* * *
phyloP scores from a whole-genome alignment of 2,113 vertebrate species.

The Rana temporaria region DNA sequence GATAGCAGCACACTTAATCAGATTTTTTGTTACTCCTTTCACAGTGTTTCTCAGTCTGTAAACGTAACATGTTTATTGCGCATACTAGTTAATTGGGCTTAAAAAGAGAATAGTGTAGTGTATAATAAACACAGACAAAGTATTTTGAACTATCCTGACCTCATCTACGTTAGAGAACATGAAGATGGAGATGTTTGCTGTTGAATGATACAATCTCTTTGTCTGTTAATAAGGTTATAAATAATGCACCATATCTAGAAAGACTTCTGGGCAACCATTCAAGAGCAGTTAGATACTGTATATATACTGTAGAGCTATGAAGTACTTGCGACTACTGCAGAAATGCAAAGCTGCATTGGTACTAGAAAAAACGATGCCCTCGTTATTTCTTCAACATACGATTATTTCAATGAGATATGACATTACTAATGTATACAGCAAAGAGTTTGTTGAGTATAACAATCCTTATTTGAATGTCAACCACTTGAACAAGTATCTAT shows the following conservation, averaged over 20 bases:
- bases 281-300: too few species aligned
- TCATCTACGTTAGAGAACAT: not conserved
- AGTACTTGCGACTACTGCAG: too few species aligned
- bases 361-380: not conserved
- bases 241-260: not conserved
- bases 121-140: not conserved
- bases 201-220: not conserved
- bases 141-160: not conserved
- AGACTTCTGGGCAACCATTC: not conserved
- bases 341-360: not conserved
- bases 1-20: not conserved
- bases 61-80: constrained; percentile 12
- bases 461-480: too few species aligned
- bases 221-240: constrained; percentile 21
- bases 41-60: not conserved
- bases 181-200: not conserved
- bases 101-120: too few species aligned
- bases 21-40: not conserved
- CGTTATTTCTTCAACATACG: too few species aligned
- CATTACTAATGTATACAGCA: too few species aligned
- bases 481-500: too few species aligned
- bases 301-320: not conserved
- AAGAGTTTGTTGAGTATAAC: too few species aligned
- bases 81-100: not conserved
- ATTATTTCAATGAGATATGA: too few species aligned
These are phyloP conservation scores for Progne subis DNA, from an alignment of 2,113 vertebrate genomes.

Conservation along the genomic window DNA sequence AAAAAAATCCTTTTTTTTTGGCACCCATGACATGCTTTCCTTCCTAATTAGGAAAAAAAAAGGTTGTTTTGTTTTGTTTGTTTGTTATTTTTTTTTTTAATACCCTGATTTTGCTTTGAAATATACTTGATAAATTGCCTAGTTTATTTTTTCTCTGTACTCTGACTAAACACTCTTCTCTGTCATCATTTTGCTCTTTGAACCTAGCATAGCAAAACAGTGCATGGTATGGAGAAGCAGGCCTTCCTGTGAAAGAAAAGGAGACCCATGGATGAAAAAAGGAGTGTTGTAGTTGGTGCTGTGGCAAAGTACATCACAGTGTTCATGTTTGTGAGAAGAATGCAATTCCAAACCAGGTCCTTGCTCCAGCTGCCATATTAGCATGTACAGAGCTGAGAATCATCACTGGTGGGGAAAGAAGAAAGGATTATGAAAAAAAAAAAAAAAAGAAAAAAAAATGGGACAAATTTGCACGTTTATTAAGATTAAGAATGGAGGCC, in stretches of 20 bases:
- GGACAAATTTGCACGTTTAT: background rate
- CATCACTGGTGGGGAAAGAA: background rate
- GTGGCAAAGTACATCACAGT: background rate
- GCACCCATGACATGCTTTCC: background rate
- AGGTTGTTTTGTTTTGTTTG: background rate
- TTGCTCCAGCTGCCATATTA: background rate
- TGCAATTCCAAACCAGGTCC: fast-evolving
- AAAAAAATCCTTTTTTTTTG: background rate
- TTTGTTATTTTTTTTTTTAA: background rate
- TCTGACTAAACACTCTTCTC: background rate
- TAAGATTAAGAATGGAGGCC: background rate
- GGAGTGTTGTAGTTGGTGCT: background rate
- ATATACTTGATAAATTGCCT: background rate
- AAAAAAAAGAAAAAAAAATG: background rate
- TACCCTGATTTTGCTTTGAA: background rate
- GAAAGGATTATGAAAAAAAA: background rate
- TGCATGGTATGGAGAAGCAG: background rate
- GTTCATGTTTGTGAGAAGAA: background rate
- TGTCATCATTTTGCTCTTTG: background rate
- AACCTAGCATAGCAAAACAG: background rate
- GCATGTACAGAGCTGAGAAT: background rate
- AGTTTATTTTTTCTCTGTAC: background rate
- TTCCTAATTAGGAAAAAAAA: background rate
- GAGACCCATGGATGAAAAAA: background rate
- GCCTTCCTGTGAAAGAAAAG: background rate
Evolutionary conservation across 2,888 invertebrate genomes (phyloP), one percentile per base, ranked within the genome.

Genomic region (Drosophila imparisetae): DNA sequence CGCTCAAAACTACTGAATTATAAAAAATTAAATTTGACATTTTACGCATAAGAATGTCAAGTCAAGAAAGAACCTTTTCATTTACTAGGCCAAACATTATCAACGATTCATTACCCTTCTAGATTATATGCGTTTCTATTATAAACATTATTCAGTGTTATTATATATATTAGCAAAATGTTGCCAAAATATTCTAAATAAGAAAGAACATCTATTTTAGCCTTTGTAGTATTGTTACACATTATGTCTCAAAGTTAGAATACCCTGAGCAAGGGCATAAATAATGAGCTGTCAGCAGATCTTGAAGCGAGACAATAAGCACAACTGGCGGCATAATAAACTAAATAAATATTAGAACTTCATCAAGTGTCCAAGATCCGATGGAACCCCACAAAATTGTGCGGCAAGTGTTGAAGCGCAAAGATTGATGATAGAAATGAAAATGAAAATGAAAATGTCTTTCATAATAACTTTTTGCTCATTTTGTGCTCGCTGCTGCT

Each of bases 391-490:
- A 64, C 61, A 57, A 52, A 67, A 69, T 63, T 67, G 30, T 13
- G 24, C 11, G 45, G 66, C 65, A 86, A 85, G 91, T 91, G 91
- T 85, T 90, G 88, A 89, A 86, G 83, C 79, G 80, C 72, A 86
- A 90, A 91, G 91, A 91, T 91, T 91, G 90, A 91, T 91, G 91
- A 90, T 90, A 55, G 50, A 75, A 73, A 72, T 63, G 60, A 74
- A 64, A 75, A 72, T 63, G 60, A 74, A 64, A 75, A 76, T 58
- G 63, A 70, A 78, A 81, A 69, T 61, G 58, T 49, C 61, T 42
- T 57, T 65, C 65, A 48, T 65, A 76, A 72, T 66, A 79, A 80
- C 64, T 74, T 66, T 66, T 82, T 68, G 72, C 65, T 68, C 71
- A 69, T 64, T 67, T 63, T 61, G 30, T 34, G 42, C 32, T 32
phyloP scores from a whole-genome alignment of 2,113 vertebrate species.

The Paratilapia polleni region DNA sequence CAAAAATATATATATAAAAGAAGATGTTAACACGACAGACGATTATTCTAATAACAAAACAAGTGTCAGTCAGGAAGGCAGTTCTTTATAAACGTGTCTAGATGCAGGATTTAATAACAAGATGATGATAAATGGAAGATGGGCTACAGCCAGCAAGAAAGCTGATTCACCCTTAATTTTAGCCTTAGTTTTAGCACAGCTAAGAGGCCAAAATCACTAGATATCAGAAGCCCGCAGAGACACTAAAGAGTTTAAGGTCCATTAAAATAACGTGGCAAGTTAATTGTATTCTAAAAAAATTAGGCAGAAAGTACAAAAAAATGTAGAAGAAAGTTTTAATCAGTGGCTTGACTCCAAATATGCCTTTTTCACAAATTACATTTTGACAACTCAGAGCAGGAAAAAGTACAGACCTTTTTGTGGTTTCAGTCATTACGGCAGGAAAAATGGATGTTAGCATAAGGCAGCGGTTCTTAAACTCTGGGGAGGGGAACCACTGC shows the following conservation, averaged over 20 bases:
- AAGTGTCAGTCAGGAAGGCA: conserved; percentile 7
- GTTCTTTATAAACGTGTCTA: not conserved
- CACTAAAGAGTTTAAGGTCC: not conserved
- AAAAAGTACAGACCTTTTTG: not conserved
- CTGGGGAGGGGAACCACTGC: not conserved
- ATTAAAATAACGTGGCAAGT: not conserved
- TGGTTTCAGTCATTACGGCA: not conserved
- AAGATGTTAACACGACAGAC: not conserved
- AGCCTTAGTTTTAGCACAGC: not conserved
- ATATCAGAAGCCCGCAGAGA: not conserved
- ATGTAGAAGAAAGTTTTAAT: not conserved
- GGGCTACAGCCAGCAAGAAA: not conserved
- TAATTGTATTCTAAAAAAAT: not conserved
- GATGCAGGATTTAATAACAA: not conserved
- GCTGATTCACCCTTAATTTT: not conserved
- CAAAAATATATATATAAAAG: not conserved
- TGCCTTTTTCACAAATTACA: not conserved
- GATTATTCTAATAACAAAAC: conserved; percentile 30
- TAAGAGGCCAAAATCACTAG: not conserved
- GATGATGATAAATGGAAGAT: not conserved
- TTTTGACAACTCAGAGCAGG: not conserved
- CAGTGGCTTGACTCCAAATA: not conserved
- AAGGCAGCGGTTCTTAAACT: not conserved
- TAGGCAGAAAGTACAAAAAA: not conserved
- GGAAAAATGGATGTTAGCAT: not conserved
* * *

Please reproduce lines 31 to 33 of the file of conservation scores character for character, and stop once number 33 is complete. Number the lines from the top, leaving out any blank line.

- CATCACTGGTGGGGAAAGAA: background rate
- GTGGCAAAGTACATCACAGT: background rate
- GCACCCATGACATGCTTTCC: background rate